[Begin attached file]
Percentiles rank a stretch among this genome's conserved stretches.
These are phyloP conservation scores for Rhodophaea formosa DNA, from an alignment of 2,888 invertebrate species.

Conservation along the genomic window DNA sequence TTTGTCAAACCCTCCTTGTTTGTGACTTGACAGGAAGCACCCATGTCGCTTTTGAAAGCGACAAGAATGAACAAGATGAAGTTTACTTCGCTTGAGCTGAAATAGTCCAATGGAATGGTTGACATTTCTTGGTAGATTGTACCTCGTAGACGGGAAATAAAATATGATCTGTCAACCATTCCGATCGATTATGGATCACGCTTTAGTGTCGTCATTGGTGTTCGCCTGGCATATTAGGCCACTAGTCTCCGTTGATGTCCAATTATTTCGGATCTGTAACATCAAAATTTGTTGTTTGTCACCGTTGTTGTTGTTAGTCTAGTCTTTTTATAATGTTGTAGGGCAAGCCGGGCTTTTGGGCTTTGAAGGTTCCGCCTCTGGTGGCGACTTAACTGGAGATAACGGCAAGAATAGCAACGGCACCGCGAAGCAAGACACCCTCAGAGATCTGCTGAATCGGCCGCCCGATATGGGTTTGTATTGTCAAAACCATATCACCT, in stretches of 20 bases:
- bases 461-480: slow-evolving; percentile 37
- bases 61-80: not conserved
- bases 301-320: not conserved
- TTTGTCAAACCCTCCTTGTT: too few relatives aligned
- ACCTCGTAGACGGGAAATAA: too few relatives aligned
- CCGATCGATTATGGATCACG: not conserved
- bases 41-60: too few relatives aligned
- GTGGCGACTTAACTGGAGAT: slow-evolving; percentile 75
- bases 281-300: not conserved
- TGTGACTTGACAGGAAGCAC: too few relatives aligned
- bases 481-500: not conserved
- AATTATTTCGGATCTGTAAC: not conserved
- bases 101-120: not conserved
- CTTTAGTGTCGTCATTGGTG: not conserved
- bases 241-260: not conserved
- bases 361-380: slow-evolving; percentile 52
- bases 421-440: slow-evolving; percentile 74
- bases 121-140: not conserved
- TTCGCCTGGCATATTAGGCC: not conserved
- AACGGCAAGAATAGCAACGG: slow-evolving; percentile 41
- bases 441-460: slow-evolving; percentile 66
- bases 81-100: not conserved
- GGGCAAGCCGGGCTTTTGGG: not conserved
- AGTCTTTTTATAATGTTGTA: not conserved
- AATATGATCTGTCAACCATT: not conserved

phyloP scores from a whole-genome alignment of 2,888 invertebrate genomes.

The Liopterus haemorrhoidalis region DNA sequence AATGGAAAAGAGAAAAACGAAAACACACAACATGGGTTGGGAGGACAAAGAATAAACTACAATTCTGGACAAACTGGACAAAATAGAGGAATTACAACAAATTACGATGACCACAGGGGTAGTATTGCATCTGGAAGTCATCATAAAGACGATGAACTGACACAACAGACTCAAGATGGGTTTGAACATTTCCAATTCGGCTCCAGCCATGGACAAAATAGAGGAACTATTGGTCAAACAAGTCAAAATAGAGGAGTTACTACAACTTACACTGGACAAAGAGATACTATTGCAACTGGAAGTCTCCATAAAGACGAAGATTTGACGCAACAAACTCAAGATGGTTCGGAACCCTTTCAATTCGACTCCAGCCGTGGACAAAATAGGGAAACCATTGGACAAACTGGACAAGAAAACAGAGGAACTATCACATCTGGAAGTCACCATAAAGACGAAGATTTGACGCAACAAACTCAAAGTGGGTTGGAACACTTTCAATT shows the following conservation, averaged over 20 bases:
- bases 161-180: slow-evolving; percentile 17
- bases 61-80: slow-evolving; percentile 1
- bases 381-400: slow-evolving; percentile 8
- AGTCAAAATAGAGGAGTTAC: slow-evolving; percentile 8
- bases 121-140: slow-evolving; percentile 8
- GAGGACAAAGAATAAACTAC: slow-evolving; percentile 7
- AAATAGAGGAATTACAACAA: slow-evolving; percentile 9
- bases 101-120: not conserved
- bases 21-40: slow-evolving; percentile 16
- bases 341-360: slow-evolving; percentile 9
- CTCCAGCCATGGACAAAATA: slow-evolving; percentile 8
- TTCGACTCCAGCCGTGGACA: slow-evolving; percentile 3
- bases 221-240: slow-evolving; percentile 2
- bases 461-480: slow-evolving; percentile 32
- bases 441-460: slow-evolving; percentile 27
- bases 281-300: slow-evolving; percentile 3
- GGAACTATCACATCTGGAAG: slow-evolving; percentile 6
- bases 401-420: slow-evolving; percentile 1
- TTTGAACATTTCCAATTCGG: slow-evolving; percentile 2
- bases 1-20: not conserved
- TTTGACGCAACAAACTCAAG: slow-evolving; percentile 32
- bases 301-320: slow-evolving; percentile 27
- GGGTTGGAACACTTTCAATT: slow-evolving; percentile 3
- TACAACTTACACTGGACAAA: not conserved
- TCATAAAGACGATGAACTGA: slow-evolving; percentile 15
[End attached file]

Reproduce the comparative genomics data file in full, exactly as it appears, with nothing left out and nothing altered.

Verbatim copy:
Percentiles rank a stretch among this genome's conserved stretches.
These are phyloP conservation scores for Rhodophaea formosa DNA, from an alignment of 2,888 invertebrate species.

Conservation along the genomic window DNA sequence TTTGTCAAACCCTCCTTGTTTGTGACTTGACAGGAAGCACCCATGTCGCTTTTGAAAGCGACAAGAATGAACAAGATGAAGTTTACTTCGCTTGAGCTGAAATAGTCCAATGGAATGGTTGACATTTCTTGGTAGATTGTACCTCGTAGACGGGAAATAAAATATGATCTGTCAACCATTCCGATCGATTATGGATCACGCTTTAGTGTCGTCATTGGTGTTCGCCTGGCATATTAGGCCACTAGTCTCCGTTGATGTCCAATTATTTCGGATCTGTAACATCAAAATTTGTTGTTTGTCACCGTTGTTGTTGTTAGTCTAGTCTTTTTATAATGTTGTAGGGCAAGCCGGGCTTTTGGGCTTTGAAGGTTCCGCCTCTGGTGGCGACTTAACTGGAGATAACGGCAAGAATAGCAACGGCACCGCGAAGCAAGACACCCTCAGAGATCTGCTGAATCGGCCGCCCGATATGGGTTTGTATTGTCAAAACCATATCACCT, in stretches of 20 bases:
- bases 461-480: slow-evolving; percentile 37
- bases 61-80: not conserved
- bases 301-320: not conserved
- TTTGTCAAACCCTCCTTGTT: too few relatives aligned
- ACCTCGTAGACGGGAAATAA: too few relatives aligned
- CCGATCGATTATGGATCACG: not conserved
- bases 41-60: too few relatives aligned
- GTGGCGACTTAACTGGAGAT: slow-evolving; percentile 75
- bases 281-300: not conserved
- TGTGACTTGACAGGAAGCAC: too few relatives aligned
- bases 481-500: not conserved
- AATTATTTCGGATCTGTAAC: not conserved
- bases 101-120: not conserved
- CTTTAGTGTCGTCATTGGTG: not conserved
- bases 241-260: not conserved
- bases 361-380: slow-evolving; percentile 52
- bases 421-440: slow-evolving; percentile 74
- bases 121-140: not conserved
- TTCGCCTGGCATATTAGGCC: not conserved
- AACGGCAAGAATAGCAACGG: slow-evolving; percentile 41
- bases 441-460: slow-evolving; percentile 66
- bases 81-100: not conserved
- GGGCAAGCCGGGCTTTTGGG: not conserved
- AGTCTTTTTATAATGTTGTA: not conserved
- AATATGATCTGTCAACCATT: not conserved

phyloP scores from a whole-genome alignment of 2,888 invertebrate genomes.

The Liopterus haemorrhoidalis region DNA sequence AATGGAAAAGAGAAAAACGAAAACACACAACATGGGTTGGGAGGACAAAGAATAAACTACAATTCTGGACAAACTGGACAAAATAGAGGAATTACAACAAATTACGATGACCACAGGGGTAGTATTGCATCTGGAAGTCATCATAAAGACGATGAACTGACACAACAGACTCAAGATGGGTTTGAACATTTCCAATTCGGCTCCAGCCATGGACAAAATAGAGGAACTATTGGTCAAACAAGTCAAAATAGAGGAGTTACTACAACTTACACTGGACAAAGAGATACTATTGCAACTGGAAGTCTCCATAAAGACGAAGATTTGACGCAACAAACTCAAGATGGTTCGGAACCCTTTCAATTCGACTCCAGCCGTGGACAAAATAGGGAAACCATTGGACAAACTGGACAAGAAAACAGAGGAACTATCACATCTGGAAGTCACCATAAAGACGAAGATTTGACGCAACAAACTCAAAGTGGGTTGGAACACTTTCAATT shows the following conservation, averaged over 20 bases:
- bases 161-180: slow-evolving; percentile 17
- bases 61-80: slow-evolving; percentile 1
- bases 381-400: slow-evolving; percentile 8
- AGTCAAAATAGAGGAGTTAC: slow-evolving; percentile 8
- bases 121-140: slow-evolving; percentile 8
- GAGGACAAAGAATAAACTAC: slow-evolving; percentile 7
- AAATAGAGGAATTACAACAA: slow-evolving; percentile 9
- bases 101-120: not conserved
- bases 21-40: slow-evolving; percentile 16
- bases 341-360: slow-evolving; percentile 9
- CTCCAGCCATGGACAAAATA: slow-evolving; percentile 8
- TTCGACTCCAGCCGTGGACA: slow-evolving; percentile 3
- bases 221-240: slow-evolving; percentile 2
- bases 461-480: slow-evolving; percentile 32
- bases 441-460: slow-evolving; percentile 27
- bases 281-300: slow-evolving; percentile 3
- GGAACTATCACATCTGGAAG: slow-evolving; percentile 6
- bases 401-420: slow-evolving; percentile 1
- TTTGAACATTTCCAATTCGG: slow-evolving; percentile 2
- bases 1-20: not conserved
- TTTGACGCAACAAACTCAAG: slow-evolving; percentile 32
- bases 301-320: slow-evolving; percentile 27
- GGGTTGGAACACTTTCAATT: slow-evolving; percentile 3
- TACAACTTACACTGGACAAA: not conserved
- TCATAAAGACGATGAACTGA: slow-evolving; percentile 15